- a contractor is more expensive than a permanent but less than a consultancy. And a consultancy has the legal department and accounts to find opportunities to pay less tax than similar number of contractors.

    Question is how would you encourage the economy to be flexible, take opportunities 100mi away, move house without significantly increasing permanent salaries? £500pcm do not justify relocation cost, discomfort etc...
    Last edited by GigiBronz; 19th January 2020 at 13:31.

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    Quote Originally Posted by GigiBronz View Post
    Question is how would you encourage the economy to be flexible, take opportunities 100mi away, move house without significantly increasing permanent salaries? £500pcm do not justify relocation cost, discomfort etc...
    This is a good point & one I was initially worried about. Quite often I have to take contracts in London as there's not much available in my home town. Given the expense associated with that I wasn't sure if it would be viable unless the client pays.
    But during a conversation with an agent he told me that actually it's difficult to find good talent in London. If that's the case in one of the biggest jobs markets in the world then my hope is that clients eventually realise this & either offer outside roles again, or cover the expenses.
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    Quote Originally Posted by KinooOrKinog View Post
    clients eventually realise this & either offer outside roles again, or cover the expenses.
    It is the same treatment as for permies so for an inside role they won’t be able to cover much.

    HR will come with a brand new sales pitch of how equal they are and how great it is to work for them.
    We’ll all be gifted a skateboard at signing that we’ll have to strap to out back and talk about it in meetings.
    Everything is about climate change now so they’ll probably offer to offset out daily d*** in grams of CO2.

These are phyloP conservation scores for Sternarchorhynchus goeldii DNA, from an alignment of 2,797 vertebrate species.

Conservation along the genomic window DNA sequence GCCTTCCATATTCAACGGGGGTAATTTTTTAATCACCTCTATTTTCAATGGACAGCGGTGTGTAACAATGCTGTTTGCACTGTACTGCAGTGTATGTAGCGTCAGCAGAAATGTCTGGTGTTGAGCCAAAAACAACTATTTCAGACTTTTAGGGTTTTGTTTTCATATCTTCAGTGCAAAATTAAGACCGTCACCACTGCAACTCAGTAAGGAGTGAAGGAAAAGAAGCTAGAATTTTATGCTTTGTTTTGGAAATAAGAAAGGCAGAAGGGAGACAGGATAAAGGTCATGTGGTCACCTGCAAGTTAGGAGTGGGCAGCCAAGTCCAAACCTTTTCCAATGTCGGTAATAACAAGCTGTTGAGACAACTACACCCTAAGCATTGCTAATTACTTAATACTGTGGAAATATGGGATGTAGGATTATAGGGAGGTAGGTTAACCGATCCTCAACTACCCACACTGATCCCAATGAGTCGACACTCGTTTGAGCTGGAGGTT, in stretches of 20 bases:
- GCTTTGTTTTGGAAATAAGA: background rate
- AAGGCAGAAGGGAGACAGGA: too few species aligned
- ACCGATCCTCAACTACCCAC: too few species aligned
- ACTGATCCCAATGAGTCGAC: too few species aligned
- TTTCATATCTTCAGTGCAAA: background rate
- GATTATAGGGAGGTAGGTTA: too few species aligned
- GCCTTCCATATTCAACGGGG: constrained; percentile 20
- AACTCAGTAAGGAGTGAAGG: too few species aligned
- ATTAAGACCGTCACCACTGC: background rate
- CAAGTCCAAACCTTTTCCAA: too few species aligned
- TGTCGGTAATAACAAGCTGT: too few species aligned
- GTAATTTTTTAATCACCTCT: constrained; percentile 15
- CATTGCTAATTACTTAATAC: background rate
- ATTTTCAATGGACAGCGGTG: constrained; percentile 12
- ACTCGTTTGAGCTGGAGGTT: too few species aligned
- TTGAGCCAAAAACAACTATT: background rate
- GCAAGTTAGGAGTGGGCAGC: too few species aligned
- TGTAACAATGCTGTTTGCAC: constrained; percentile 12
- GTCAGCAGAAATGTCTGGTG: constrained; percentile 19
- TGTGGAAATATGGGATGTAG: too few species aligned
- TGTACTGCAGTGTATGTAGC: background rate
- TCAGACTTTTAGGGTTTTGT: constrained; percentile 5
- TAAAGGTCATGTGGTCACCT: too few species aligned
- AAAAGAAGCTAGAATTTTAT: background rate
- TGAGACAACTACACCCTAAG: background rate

If they’ll find plenty of us than probably the CEO will still afford a Ferrari for his holiday home.
    Business as usual.

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    Quote Originally Posted by GigiBronz View Post
    It is the same treatment as for permies so for an inside role they won’t be able to cover much.

    HR will come with a brand new sales pitch of how equal they are and how great it is to work for them.
    We’ll all be gifted a skateboard at signing that we’ll have to strap to out back and talk about it in meetings.
    Everything is about climate change now so they’ll probably offer to offset out daily d*** in grams of CO2.
    If they’ll find plenty of us than probably the CEO will still afford a Ferrari for his holiday home.
    Business as usual.
    Fair enough. But as I've said before - negative thoughts invite negative outcome.
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    Quote Originally Posted by GigiBronz View Post
    I don't think hmrc would have acted without a plan in place and consulting the business. And in uncertain times business wouldn't have liked to have people meddling with their flexible workforce. Unless there is a plan in place.

    What I believe is that contracting has always presented a threat to their core ideology(permi land) but were forced to find resources somehow:
    - it is easier to manage a homogenous mass of people than two different worlds
    - you won't loose your best people that turn contractors, less turnover
    - when someone is stripped of options he is more likely to accept the reality he is faced with, however miserable it is. They have now to follow performance reviews and aspire at the bonus.
    - you can't enforce long notice periods that limit available opportunities, you can always resign and search but how many people have financial comfort to do that?
    - false sense of security in a permanent role (you can always be fired before 2y without much explanation) but still always a selling point
    - inevitably it creates envy in the team.
    - everything nowadays seem to be about "cultural fit", aiming to conquer the mind not just the body for 8h
    - if they are planning in future to meddle with the employment rights having contracting model would pose a threat, everyone would want the contractor pay
    - FTC's and umbrellas have always been considered the worst of all words, but they leave the person aspiring for the "security" of the permanent role
    I believe they are just trying to make their permi package more attractive by stripping out alternatives.
    - a contractor is more expensive than a permanent but less than a consultancy. And a consultancy has the legal department and accounts to find opportunities to pay less tax than similar number of contractors.

    Question is how would you encourage the economy to be flexible, take opportunities 100mi away, move house without significantly increasing permanent salaries? £500pcm do not justify relocation cost, discomfort etc...
    Very difficult to focus on the question when people don't know the difference between its and it's, your and you're and lose and loose.

    Lose = To lose something "I've lost my keys"
    Loose = Something is loose "My jeans are loose fitting"